Latest News

Sight for sore eyes

An inventive breakthrough from the Applied Optics Group at the University of Kent at Canterbury (UKC) is set to revolutionise current methods of eye examinations.

Professor David Jackson, Dr Adrian Podoleanu and Dr John Rogers, who gained his doctorate at Kent, have developed an instrument known as an Optical Dual Channel Tomograph. The instrument blends together two imaging technologies. Although in its early stages, it is already being used by ophthalmologists and researchers at New York`

Survey of U.S. Streams Finds Numerous Contaminants

Many chemicals commonly used in medications such as over-the-counter painkillers or birth control pills end up far from their intended destination – in American streams. According to a new report, published online today by the journal Environmental Science and Technology, a number of the waterways contain complex cocktails of compounds.

The 30-state study, conducted by the U.S. Geological Survey, tested 139 streams for 95 organic contaminants – ranging from medications and hormones to inse

Tobacco industry deceived public with ‘low tar’ cigarettes

The tobacco industry has deliberately deceived the public with “low tar/light” cigarettes, reveals an analysis in a special supplement to Tobacco Control. Industry documents show that companies recognised that low tar products were as dangerous as regular cigarettes, yet marketed them as healthy alternatives.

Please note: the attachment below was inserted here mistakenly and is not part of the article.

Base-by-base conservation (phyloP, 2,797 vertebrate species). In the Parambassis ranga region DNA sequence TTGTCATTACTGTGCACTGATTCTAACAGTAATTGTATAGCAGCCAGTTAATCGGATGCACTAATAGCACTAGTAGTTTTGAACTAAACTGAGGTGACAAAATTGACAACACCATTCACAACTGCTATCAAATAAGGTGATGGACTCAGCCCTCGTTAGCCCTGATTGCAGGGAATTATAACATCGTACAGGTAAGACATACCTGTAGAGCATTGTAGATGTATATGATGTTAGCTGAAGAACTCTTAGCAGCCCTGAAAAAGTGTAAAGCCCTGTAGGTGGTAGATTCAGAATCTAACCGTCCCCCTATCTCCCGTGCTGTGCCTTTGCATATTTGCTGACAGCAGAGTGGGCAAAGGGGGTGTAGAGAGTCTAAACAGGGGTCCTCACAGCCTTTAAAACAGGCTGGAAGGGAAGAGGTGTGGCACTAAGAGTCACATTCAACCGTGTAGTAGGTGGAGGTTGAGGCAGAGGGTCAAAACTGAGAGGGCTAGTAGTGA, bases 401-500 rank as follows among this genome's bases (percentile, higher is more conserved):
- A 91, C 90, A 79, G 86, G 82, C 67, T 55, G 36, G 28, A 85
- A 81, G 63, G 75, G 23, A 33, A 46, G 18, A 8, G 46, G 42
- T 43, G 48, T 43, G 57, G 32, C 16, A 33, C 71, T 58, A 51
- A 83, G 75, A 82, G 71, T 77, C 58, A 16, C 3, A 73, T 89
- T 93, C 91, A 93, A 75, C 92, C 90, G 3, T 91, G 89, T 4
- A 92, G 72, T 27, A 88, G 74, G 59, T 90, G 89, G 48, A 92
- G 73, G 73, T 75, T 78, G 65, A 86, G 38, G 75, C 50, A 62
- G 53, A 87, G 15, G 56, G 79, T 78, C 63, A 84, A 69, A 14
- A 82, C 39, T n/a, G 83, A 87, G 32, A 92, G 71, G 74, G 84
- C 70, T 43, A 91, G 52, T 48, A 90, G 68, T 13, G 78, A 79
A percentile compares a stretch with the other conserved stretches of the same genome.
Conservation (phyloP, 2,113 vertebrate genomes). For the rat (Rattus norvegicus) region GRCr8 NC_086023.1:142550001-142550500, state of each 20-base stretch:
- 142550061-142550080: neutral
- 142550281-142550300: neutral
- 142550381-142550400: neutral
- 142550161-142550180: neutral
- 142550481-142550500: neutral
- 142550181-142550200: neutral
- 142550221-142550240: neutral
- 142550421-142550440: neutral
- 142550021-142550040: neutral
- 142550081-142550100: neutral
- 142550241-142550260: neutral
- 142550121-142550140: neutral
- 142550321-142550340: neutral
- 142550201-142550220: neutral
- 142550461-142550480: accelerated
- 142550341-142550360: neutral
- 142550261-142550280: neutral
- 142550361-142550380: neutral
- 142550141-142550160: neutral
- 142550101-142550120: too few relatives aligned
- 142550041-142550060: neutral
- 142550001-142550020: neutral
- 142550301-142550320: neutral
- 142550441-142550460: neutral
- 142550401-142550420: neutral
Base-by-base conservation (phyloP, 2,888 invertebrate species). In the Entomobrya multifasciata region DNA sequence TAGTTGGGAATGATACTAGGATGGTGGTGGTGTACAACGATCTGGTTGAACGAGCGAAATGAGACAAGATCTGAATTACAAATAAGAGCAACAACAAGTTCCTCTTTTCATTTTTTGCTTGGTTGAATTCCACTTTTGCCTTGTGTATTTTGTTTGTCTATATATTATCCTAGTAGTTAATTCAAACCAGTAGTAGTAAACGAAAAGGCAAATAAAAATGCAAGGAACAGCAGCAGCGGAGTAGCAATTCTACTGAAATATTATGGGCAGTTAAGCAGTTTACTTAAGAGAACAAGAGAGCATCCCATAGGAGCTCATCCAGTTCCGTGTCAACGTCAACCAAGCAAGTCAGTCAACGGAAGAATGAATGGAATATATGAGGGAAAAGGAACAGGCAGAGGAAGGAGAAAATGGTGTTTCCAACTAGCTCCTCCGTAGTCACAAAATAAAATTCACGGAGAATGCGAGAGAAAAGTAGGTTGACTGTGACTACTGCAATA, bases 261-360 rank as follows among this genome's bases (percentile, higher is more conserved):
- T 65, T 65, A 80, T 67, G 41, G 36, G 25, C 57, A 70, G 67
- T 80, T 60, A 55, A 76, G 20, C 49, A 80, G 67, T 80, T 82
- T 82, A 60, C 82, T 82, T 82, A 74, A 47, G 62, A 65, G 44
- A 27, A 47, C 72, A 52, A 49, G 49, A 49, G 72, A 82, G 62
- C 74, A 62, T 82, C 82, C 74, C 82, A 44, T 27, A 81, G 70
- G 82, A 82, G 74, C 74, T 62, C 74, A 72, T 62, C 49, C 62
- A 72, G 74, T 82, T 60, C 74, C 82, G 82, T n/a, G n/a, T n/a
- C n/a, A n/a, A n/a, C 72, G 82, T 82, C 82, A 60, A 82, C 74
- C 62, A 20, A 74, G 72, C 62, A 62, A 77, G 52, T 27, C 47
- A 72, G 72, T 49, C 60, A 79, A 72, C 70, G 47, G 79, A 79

The authors analysed trade sources and internal US tobacco company documents. These show that the industry feared mounting evidence linking tobacco with lung cancer would discourage smo

Depleted uranium soils battlefields

Report assesses chemical effects of Gulf war weapon.

Depleted uranium in weapons may have left some soldiers with kidney damage and could cause long-term environmental contamination, say British scientists. Their independent review calls for accurate exposure tests and long-term environmental monitoring in combat zones.

Depleted uranium (DU) is a dense radioactive substance. It was used in weapons to punch through heavily armoured vehicles during the Gulf War and Kosovo conf

Tomorrow`s Leaders Told to Invest in Research

A lack of investment in corporate research may be counterproductive to industry says Dr Elsa Reichmanis, director of Materials Research at Lucent Technologies` Bell Labs, New Jersey, USA. In an exclusive Tomorrow’s Leaders online broadcast, Reichmanis stated ‘In order to succeed in the long term, investment in the future is a must, and that means investment in research.’

Dr Reichmanis made her remarks during a one-hour live broadcast at www.tomorrows-leaders.net. She answered questions fr

What Shall We Do With Nuclear Waste?

There are two ways of dealing with the problem of nuclear waste. The first one is the easiest but not the most sensible: you can simply bury nuclear waste products and try to forget about them. However, this way does not seem to be the most rational. It seems much more attractive to try to derive some benefit from the situation. In this case it is worth extracting the compounds that could be used in future from the whole mass of nuclear wastes. In the first instance, these are non-burnt uranium and p